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10 Shillings 1972, Nigeria

in Krause book Number: 11а
Years of issue: 1972
Edition:
Signatures: Governor: Dr. Clement Nyong Isong (Served From: 15/8/1972 - Retired 24/9/1975), General manager: Mr. D. O. Dafinone (7/1/1970 - 10/15/1975)
Serie: Third Series
Specimen of: 1968
Material: Cotton fiber
Size (mm): 138 х 77
Printer: TDLR (Thomas de la Rue & Company), London

* All pictures marked magnify are increased partially by magnifying glass, the remaining open in full size by clicking on the image.

** The word "Specimen" is present only on some of electronic pictures, in accordance with banknote images publication rules of appropriate banks.

10 Shillings 1972

Description

Watermark:

watermark

Head of lion.

Avers:

10 Shillings 1972

Bank of NigeriaThe building of Bank of Nigeria in Lagos is on left side.

The building was built in the second half of the 1950s, it is embodied on the banknote as it looked just after construction.

Denominations in numerals are in all corners. In words above, centered.

Revers:

10 Shillings 1972

Groundnut pyramids Groundnut pyramids Groundnut pyramids Groundnut pyramids

Two workers stacking sacks with groundnut in pyramids.

Elsewhere in northern Nigeria could be seen crops of small plants with oval leaves and bright yellow flowers. This is peanuts, or peanut. Peanut crops are concentrated in the provinces of Kano, Katsina, Sokoto and Bornu. Peanut grows well in the local sandy soils. It is enough from 600 to 1000 mm of rain, and are not afraid of a long dry period. Planted peanuts usually in May - June. In September - October, the lower leaves of the plant become brown in color and start to fall. This means that the nuts are ripe. After collecting nuts stacked to dry in heaps. Each nut has two reddish nuclei containing peanut oil. Packed in bags of nuts sent to the local trading points, and from there to the main distribution center - Kano. You can see the huge pyramid of peanut bags at the train station Kano is always waiting to be sent in Lagos. Some peanut driven down the rivers to the Beninese port.

On export peanut Nigeria ranked first in the world (in 1958). It accounts for two-fifths of the total world trade volume peanuts.

In 1959 it was exported 505.2 thousand tonnes of peanuts, mainly in England, where it is used in the manufacture of margarine. A significant portion of nuts consumed domestically. In 1959, the fee was 1 million tonnes.

Groundnut pyramids were pyramid-like structures made from groundnut sacks. The pyramids were built in northern Nigeria in cities such as Kano, where groundnut production was a key part of the economy. They were viewed as both a tourist attraction and a symbol of wealth. In the 1960s and 70s, as production in Nigeria shifted from agriculture to oil, the groundnut pyramids disappeared. Recently, the Nigerian government has made efforts to revive the groundnut industry and rebuild the pyramids.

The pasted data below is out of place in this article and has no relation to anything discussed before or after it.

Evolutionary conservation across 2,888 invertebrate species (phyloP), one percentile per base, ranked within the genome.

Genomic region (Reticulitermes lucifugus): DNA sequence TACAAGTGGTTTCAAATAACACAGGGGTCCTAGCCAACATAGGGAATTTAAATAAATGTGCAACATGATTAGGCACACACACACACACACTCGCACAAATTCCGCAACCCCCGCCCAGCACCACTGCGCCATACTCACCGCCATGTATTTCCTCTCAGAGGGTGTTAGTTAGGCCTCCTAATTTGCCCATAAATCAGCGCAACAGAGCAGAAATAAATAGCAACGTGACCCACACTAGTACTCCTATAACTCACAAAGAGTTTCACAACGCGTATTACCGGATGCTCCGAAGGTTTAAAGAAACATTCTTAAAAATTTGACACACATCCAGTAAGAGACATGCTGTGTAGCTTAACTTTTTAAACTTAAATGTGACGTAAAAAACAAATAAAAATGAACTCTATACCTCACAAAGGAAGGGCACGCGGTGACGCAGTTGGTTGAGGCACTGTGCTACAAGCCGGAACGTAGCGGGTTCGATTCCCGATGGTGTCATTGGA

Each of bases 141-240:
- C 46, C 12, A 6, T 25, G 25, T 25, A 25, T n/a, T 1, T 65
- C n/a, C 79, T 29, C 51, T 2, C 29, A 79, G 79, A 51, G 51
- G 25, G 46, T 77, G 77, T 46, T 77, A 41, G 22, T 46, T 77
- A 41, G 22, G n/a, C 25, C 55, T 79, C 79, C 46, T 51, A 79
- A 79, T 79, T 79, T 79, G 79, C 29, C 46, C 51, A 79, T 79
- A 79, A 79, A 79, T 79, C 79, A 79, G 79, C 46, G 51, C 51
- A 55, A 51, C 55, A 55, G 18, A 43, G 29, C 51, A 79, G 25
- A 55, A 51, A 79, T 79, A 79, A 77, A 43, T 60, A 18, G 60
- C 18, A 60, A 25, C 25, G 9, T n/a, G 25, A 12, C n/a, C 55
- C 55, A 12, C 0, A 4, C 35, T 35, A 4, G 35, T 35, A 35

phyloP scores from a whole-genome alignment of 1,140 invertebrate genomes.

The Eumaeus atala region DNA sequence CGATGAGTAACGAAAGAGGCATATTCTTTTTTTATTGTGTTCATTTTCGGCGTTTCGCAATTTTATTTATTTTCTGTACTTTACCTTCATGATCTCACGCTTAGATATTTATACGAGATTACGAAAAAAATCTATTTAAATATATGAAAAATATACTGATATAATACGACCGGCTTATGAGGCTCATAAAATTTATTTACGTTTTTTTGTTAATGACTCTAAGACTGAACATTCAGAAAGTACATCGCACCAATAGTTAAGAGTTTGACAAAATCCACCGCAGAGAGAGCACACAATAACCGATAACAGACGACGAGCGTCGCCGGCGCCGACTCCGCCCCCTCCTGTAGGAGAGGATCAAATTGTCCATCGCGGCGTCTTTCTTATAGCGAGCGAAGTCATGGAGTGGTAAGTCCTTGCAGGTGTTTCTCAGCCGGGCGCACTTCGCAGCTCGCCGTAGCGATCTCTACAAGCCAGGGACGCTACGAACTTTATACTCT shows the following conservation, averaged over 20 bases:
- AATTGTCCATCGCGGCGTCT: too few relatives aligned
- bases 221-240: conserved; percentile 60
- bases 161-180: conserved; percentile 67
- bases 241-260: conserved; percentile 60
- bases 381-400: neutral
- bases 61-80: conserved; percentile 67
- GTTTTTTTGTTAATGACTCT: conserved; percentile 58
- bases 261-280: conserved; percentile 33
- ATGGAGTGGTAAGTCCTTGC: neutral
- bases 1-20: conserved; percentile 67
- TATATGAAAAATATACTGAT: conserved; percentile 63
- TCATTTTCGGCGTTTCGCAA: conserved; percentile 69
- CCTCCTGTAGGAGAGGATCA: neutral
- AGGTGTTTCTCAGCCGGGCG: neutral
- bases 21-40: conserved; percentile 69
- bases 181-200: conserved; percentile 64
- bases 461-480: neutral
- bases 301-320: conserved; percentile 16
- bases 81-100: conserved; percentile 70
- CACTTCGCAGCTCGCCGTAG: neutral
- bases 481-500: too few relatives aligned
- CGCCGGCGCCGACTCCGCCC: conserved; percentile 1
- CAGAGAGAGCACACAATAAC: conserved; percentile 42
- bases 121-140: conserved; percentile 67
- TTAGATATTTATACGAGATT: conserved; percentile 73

Groundnut pyramids were the invention of Alhassan Dantata, a prominent nut trader. Dantata came to Kano in 1919 and within five years was one of the most successful businessmen, supplying the Royal Niger Company (RNC) with most of their groundnuts. Dantata's company kept their groundnuts at a facility in Kofar Nassarawa, and they stacked the bags in the shape of a pyramid before they were shipped. One groundnut pyramid could be made from as much as 15,000 full groundnut bags.

Groundnut pyramids were built all across northern Nigeria, in cities like Kofar Mazugal, Brigade, Bebeji, Malam Madori and Dawakin Kudu. The pyramids became synonymous with Nigeria's agriculture wealth; a postage stamp even featured a groundnut pyramid. However, as groundnut production declined in the 1970s and 80s the groundnut pyramids disappeared and were replaced with buildings.

On February 24, 2014, Dr. Akimwumi Adesina, Minister of Agriculture and Rural Development launched a groundnut value chain project. This project is a joint venture between the Federal Government (FG) of Nigeria and the International Crops Research Institute for the Semi-Arid Tropics (ICRISAT). Their aim is twofold: to increase Nigeria's groundnut production and rebuild the groundnut pyramids. President Goodluck Jonathan reiterated the government's desire to rebuild the pyramids in a bridge dedication speech in March 2015.

Denominations in numerals are in all corners. In words lower, centered.

Comments:

1958 1958

On banknote are signatures of:

NigeriaGovernor of the Bank Dr.Clement Nyong Isong.

NigeriaGeneral manager of the Bank Mr. D.Dafinone.

The pound was the currency of Nigeria between 1907 and 1973. Until 1958, Nigeria used the British West African pound, after which it issued its own currency. The pound was subdivided into 20 shillings, each of 12 pence. The Nigerian pound (which was at parity with the British pound with easy convertibility) was replaced with the introduction in 1973 of the decimal naira at a rate of 1 pound = 2 naira. This made Nigeria the last country to abandon the £sd currency system.

In 1918, emergency issues were made by the government in denominations of 1, 10 and 20 shillings. In 1959, the Central Bank of Nigeria introduced notes in denominations of 5 and 10 shillings, 1 and 5 pounds. Three series of notes were issued, in 1958, 1967 and 1968.